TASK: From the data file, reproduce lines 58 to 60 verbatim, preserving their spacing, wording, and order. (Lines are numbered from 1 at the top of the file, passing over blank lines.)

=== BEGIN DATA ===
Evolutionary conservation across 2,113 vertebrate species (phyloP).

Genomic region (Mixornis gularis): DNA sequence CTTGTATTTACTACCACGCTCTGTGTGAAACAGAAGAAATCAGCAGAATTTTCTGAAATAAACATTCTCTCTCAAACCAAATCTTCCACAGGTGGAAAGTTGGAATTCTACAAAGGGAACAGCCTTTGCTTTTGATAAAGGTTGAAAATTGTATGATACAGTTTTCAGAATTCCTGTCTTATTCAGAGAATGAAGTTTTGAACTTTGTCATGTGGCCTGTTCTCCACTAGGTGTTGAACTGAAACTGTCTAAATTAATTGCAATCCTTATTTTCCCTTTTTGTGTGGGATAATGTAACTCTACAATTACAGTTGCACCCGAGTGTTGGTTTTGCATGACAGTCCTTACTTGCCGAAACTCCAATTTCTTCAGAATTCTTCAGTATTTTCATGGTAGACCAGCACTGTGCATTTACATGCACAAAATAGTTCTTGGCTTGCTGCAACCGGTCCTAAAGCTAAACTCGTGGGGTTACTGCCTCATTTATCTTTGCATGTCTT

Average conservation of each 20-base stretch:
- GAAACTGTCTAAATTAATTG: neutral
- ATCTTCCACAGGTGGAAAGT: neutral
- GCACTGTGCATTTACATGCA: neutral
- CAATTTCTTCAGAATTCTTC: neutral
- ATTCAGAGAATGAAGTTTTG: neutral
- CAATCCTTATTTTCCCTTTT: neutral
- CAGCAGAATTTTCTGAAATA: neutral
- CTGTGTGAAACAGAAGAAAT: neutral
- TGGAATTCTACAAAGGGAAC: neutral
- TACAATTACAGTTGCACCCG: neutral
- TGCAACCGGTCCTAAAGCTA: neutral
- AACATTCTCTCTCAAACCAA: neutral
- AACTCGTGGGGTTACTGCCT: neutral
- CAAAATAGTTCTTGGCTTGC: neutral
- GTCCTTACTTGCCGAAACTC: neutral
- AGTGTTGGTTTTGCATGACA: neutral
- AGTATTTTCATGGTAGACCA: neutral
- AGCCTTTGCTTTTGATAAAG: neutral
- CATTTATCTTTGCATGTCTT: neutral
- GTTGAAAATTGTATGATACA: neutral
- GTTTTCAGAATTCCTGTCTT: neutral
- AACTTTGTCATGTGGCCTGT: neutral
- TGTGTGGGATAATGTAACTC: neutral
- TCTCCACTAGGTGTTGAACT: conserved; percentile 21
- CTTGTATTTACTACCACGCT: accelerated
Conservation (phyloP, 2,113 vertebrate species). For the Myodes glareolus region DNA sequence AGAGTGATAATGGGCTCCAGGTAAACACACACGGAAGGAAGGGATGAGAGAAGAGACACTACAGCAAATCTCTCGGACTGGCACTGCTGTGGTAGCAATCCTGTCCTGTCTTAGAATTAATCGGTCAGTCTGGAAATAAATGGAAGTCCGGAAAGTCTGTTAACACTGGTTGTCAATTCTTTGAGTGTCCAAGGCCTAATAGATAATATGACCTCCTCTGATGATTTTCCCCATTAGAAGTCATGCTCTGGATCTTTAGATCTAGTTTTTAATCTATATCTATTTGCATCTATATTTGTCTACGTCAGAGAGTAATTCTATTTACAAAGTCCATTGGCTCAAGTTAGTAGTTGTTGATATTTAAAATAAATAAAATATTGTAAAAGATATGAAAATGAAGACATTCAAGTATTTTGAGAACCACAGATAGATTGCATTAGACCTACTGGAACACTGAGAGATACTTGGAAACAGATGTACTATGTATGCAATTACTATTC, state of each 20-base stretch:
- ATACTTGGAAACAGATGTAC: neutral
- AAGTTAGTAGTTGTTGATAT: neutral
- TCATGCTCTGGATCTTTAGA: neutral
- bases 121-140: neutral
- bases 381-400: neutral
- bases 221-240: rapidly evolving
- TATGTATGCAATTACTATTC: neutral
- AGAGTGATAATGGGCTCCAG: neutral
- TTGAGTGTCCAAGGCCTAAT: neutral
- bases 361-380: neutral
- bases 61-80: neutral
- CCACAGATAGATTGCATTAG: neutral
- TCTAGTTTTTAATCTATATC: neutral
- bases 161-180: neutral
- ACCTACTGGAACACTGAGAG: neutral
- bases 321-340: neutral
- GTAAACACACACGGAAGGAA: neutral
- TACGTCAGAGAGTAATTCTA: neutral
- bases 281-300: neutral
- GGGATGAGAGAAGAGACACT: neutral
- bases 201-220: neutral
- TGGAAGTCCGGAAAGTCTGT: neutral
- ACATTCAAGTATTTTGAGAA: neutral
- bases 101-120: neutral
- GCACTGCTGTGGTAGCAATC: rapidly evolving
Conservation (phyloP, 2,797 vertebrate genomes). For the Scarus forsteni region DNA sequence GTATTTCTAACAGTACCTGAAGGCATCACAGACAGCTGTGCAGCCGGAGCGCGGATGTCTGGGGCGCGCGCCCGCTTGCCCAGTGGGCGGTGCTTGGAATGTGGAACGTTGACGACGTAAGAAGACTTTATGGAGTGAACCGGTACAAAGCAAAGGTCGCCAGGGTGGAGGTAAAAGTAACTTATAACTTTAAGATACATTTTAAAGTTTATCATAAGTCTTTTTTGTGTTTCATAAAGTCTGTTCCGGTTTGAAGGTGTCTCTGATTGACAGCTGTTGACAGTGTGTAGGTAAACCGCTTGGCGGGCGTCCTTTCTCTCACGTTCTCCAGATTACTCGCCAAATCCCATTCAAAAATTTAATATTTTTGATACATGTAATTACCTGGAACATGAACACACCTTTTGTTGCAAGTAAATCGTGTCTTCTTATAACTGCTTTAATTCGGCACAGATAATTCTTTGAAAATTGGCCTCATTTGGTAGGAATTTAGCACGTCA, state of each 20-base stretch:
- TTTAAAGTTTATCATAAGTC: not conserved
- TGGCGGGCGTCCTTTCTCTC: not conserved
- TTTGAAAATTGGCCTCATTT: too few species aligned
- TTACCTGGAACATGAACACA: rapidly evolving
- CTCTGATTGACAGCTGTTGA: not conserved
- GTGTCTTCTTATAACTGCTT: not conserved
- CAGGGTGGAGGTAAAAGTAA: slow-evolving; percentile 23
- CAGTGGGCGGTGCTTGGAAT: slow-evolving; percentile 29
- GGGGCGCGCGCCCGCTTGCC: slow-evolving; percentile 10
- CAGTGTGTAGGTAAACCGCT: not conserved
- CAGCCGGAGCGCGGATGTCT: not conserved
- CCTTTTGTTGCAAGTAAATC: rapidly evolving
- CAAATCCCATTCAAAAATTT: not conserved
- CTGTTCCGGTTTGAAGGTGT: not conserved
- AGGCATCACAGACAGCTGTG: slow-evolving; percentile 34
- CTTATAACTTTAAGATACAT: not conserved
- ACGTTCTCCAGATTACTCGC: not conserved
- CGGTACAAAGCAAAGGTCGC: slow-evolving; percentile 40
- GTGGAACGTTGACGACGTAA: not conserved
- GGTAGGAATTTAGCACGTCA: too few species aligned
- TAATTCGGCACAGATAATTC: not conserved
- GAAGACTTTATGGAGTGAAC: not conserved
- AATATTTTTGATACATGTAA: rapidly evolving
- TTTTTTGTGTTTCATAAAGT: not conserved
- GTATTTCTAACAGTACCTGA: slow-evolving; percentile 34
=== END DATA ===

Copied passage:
- TTTGAAAATTGGCCTCATTT: too few species aligned
- TTACCTGGAACATGAACACA: rapidly evolving
- CTCTGATTGACAGCTGTTGA: not conserved